I learned to read/write hangul from printed text. I was very surprised that the hangul written by my Korean friends looks completely different! There seem to be many shortcuts, lines missing or combined, different parts joined together, etc. Is there a proper or standard way to handwrite hangul?
When hangul is handwritten, rather flowery, it is referred to as 흘림체 or "cursive". Here is an example of a mild 흘림체 vs its typewritten counterpart:
In paraphrase of this article note the following when it comes to handwritten hangul.
Strokes are more important than shape
To read handwritten Korean, one must see the pen/brush strokes, not the final shape. There are always stray markings when handwriting, but they are artifacts of following a very consistent, intentional pattern of writing the shapes.
In the end, rather than focusing on perfect circles or straight lines ...right angles...look only for how the [pen, pencil, or] brush traveled across the page
You can easily master the order to each symbol as writing always starts in an upper corner and progresses to lower, opposite corner (when working with brush and ink, one would not want their hand/arm in the ink, so the direction is logical).
Violating the order of strokes makes writing illegible.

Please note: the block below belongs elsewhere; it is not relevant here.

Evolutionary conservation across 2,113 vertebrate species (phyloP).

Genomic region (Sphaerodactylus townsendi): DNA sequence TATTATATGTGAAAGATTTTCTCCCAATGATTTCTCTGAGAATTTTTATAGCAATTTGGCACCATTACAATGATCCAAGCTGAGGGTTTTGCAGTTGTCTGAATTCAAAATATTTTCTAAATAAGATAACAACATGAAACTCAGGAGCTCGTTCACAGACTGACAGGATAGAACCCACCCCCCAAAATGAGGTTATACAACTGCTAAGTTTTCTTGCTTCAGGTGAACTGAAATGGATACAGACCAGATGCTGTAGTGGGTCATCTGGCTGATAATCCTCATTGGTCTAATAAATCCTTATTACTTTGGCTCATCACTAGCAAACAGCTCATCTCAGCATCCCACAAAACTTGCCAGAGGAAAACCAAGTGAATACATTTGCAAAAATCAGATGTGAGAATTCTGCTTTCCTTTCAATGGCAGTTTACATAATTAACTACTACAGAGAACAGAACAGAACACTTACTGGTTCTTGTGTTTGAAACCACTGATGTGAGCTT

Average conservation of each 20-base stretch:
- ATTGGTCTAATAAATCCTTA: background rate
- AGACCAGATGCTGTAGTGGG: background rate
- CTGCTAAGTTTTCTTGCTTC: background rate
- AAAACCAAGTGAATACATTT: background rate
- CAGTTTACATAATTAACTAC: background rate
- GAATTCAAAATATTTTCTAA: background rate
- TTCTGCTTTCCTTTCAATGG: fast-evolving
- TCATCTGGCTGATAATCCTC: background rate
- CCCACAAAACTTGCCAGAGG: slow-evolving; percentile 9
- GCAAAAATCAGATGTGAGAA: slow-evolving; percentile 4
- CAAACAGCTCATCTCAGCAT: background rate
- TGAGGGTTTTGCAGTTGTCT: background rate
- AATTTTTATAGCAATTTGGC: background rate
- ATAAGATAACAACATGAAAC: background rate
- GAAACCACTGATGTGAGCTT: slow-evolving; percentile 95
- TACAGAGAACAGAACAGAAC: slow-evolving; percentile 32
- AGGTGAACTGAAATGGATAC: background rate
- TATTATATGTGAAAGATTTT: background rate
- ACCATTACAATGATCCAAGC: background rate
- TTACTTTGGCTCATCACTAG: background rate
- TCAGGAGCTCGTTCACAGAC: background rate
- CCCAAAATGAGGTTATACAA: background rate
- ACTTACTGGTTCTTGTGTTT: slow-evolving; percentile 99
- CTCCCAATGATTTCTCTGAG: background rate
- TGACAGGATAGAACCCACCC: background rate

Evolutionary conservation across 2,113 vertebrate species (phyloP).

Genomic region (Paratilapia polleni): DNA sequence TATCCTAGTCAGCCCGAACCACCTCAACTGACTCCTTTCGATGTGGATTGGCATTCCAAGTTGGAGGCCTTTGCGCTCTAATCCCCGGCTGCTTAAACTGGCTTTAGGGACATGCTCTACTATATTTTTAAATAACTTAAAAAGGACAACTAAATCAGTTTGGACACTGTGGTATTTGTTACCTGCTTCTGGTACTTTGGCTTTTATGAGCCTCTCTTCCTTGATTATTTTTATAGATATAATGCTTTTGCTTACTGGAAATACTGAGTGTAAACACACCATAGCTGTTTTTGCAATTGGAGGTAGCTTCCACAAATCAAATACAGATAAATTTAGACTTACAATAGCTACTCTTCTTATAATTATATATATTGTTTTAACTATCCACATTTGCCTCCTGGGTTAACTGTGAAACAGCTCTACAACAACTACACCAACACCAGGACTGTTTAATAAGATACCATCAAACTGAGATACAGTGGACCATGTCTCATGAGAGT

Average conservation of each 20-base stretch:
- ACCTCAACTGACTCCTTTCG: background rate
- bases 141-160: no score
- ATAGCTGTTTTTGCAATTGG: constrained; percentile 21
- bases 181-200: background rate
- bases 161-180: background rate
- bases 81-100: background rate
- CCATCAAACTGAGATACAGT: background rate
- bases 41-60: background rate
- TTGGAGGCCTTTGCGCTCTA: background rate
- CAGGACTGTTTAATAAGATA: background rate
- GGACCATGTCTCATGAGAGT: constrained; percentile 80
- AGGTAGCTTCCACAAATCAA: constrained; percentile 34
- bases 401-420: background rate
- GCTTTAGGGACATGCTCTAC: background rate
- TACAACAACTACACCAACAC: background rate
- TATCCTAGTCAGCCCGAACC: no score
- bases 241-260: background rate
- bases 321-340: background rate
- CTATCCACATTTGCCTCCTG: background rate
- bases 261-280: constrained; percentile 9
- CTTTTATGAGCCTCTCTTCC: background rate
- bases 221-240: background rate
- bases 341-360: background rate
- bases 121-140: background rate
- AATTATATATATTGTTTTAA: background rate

Here is a diagram showing the stroke order. Use it to try to decode some handwritten Korean.
For more stroke guidance, try this site which will demonstrate each character's order of strokes.
To answer you succinctly: use the appropriate ordering of the standard character strokes to hand write Hangul characters.
There is a standard way of handwriting hangul. All stroke orders follow this guideline:
- top -> bottom
- left -> right
Although, in terms of writing a "cursive" hangul, everyone kind of does their own thing. For example, ㄹ might be written in one stroke (squiggly) instead of five segments, something like this. ㅁ and ㅇ sometimes get written confusingly because Koreans may write ㅁ in one stroke instead of four, like this. Feel free to adopt these styles as you see comfortable, but keep in mind that these aren't the "standard" and such adoption of styles aren't unique to Korean.